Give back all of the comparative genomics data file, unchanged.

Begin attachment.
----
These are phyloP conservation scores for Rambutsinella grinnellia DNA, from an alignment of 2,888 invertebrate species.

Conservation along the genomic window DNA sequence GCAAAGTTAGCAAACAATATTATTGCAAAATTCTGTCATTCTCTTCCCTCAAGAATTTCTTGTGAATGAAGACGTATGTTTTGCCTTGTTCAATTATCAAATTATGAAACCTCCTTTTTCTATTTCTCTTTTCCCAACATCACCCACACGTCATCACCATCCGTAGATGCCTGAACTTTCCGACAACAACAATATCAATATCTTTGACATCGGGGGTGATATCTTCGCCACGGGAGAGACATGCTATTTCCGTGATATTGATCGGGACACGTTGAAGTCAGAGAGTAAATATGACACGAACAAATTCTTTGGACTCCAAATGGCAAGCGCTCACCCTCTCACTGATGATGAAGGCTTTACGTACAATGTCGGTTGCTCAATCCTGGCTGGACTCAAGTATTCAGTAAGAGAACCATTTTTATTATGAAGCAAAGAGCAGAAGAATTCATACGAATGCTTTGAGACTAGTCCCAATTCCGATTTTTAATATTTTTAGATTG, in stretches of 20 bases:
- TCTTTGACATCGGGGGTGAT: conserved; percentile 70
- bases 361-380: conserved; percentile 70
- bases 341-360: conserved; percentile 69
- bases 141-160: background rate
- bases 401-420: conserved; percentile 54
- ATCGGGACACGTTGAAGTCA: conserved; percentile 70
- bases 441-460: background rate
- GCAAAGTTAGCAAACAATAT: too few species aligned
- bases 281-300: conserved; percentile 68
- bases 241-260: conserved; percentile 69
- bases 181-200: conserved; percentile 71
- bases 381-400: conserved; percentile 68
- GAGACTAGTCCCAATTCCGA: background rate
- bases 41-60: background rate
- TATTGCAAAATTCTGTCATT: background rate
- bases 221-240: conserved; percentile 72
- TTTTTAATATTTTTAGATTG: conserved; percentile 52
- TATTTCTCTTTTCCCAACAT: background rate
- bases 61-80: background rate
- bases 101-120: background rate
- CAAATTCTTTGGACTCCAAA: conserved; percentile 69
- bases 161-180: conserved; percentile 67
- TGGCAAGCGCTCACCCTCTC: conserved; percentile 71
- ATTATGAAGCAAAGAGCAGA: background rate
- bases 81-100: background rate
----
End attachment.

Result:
These are phyloP conservation scores for Rambutsinella grinnellia DNA, from an alignment of 2,888 invertebrate species.

Conservation along the genomic window DNA sequence GCAAAGTTAGCAAACAATATTATTGCAAAATTCTGTCATTCTCTTCCCTCAAGAATTTCTTGTGAATGAAGACGTATGTTTTGCCTTGTTCAATTATCAAATTATGAAACCTCCTTTTTCTATTTCTCTTTTCCCAACATCACCCACACGTCATCACCATCCGTAGATGCCTGAACTTTCCGACAACAACAATATCAATATCTTTGACATCGGGGGTGATATCTTCGCCACGGGAGAGACATGCTATTTCCGTGATATTGATCGGGACACGTTGAAGTCAGAGAGTAAATATGACACGAACAAATTCTTTGGACTCCAAATGGCAAGCGCTCACCCTCTCACTGATGATGAAGGCTTTACGTACAATGTCGGTTGCTCAATCCTGGCTGGACTCAAGTATTCAGTAAGAGAACCATTTTTATTATGAAGCAAAGAGCAGAAGAATTCATACGAATGCTTTGAGACTAGTCCCAATTCCGATTTTTAATATTTTTAGATTG, in stretches of 20 bases:
- TCTTTGACATCGGGGGTGAT: conserved; percentile 70
- bases 361-380: conserved; percentile 70
- bases 341-360: conserved; percentile 69
- bases 141-160: background rate
- bases 401-420: conserved; percentile 54
- ATCGGGACACGTTGAAGTCA: conserved; percentile 70
- bases 441-460: background rate
- GCAAAGTTAGCAAACAATAT: too few species aligned
- bases 281-300: conserved; percentile 68
- bases 241-260: conserved; percentile 69
- bases 181-200: conserved; percentile 71
- bases 381-400: conserved; percentile 68
- GAGACTAGTCCCAATTCCGA: background rate
- bases 41-60: background rate
- TATTGCAAAATTCTGTCATT: background rate
- bases 221-240: conserved; percentile 72
- TTTTTAATATTTTTAGATTG: conserved; percentile 52
- TATTTCTCTTTTCCCAACAT: background rate
- bases 61-80: background rate
- bases 101-120: background rate
- CAAATTCTTTGGACTCCAAA: conserved; percentile 69
- bases 161-180: conserved; percentile 67
- TGGCAAGCGCTCACCCTCTC: conserved; percentile 71
- ATTATGAAGCAAAGAGCAGA: background rate
- bases 81-100: background rate